The Xero Prio strikes out new territory for a manufacturer who largely made huaraches and sandals before now. They struck it big with their ultra-running sandals modeled after the Tarahumara came to fame in the book "Born to Run". Xero came out with some interesting design choices that look bulky for a barefoot shoe — and these are the heaviest at just under 10oz - but we found that they were a great first effort for the company and an excellent choice for runners who want some of the features that this shoe offers. Those features melded into a fair priced model make this our Best Buy award winner.
Xero Shoes Prio Review
Cons: Weighty, aggressively barefoot in design
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Our Analysis and Test Results
With an optional removable insole that drops these from a 2mm cushion to practically nothing, we enjoyed running in these barefoot shoes. The wrapped straps on the upper can be adjusted to form-fit your feet, and it even wraps around the entire shoe. We saw a method like this on the Editors' Choice winner, the Merrell Trail Glove but not one that gave wearers the opportunity to make their own choices about how the shoe should fit and we're confident everyone would appreciate a little bit more control over fit.
The chart below shows that the Prio did consistently well across the review and only suffered in the Traction category, and its overall performance earned it our award for Best Buy. Taking into account that this is the first forte into a traditional trainer for the company, it's very impressive that it beat out some namesakes of barefoot product lines for the past few years.
These road trainers were deceptively minimalist in design and appearance and accomplished exactly what they set out to do.
Whether you use the optional 2mm insole or not, you feel every hit of the ground in these. After a few runs without the insole, you will have an idea whether you want it or not. Frankly, these are as aggressive as the Primus Lite when it comes to raw feedback and road performance, and that's not a good thing for all runners.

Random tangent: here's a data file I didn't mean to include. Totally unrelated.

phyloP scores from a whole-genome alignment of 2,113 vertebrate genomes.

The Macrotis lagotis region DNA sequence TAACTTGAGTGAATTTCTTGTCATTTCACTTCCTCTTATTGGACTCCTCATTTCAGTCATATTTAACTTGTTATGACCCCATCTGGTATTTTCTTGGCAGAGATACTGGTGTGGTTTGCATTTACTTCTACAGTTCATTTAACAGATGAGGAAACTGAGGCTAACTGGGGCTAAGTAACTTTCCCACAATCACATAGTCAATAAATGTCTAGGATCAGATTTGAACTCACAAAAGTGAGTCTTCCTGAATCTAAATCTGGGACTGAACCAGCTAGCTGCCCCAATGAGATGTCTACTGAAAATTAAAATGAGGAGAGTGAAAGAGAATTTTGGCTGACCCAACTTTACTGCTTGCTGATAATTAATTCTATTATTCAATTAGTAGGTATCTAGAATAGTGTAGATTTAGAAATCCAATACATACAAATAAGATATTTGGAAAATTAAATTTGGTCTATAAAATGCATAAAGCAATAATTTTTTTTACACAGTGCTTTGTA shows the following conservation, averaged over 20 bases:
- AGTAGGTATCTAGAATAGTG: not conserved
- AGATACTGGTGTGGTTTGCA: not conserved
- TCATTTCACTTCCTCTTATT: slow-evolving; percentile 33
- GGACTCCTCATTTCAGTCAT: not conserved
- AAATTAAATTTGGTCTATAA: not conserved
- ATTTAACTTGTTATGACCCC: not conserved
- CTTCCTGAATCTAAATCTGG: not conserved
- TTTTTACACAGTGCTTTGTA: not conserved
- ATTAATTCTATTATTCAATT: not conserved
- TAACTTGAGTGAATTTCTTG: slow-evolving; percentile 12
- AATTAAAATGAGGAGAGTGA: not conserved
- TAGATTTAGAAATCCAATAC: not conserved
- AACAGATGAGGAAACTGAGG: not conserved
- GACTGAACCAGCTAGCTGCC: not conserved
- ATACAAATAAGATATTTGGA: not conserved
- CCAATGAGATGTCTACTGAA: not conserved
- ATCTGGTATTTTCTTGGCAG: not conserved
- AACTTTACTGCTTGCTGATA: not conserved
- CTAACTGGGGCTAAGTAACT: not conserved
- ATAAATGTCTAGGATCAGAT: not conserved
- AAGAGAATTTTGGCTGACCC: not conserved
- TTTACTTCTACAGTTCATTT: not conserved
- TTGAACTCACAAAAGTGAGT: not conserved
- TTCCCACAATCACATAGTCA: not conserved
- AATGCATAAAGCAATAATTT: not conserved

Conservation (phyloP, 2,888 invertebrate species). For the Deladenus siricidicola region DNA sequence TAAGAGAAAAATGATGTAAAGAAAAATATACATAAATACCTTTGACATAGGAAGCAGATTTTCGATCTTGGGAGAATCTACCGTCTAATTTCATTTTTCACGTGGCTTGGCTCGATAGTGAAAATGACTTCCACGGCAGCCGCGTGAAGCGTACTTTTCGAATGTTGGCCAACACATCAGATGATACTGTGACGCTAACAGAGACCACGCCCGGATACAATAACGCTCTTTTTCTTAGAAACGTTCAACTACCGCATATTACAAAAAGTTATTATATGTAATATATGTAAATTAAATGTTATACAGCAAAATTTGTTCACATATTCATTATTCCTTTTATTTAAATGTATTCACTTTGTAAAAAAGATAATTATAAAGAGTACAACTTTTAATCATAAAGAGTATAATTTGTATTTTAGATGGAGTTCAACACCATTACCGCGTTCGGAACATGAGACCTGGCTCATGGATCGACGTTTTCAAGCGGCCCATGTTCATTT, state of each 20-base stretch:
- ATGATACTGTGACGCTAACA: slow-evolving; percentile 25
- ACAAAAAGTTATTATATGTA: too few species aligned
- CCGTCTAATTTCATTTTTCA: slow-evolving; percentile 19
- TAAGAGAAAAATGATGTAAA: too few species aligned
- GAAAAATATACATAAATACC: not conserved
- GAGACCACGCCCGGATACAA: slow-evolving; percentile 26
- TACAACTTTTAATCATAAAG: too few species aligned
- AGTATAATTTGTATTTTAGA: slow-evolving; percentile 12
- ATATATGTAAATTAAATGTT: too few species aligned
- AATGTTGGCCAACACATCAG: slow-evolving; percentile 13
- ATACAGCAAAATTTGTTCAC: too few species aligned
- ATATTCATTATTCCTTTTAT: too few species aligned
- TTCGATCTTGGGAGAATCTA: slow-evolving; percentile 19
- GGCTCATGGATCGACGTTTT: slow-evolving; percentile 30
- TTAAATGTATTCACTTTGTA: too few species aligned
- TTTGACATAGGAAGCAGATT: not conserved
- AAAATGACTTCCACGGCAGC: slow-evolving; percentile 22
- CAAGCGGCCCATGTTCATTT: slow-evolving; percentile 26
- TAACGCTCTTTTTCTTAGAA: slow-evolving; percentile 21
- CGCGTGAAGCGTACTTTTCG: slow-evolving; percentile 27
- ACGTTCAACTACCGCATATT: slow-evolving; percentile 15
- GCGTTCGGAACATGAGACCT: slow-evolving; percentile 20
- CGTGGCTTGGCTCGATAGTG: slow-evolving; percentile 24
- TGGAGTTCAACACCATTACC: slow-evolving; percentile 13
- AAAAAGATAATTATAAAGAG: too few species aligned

Some may like it; we chose to put the insole back in though. And like the Merrell Vapor Glove its an excellent, genuinely barefoot road-style shoe with zero drop. While it scored as well as the Stealth 2 in this category, it is less forgiving without the insole insert than the Stealth.
Once again, if you take the insole out, stand back because I don't even know how there's a difference between running truly barefoot and running with these on without the insole.
Again, they don't look like a barefoot shoe, but who cares? We still drew looks on a couple of group runs for their yellow flair and probably because they aren't as obviously branded as something like the Vibram KSO or Merrell Vapor Trail, both of which just have that distinctive look of their brand.
However, the actual accuracy of being both a shoe and a barefoot shoe suffered some against the leaders in the pack and the Stealth 2 does a better job of being both a shoe and a barefoot running platform.
We found that the more looped lace design, as well as the option to remove the insole, created an excellent mix of comfort and accuracy to the stated effort of producing a barefoot trainer.
As you can see, the insole slips right out, and instead of revealing an unfriendly picture of the visible inner construction of the shoe, staples and bolts and the like, there is another option for runners, the choice to run even more barefoot — with even less support than the insole offers!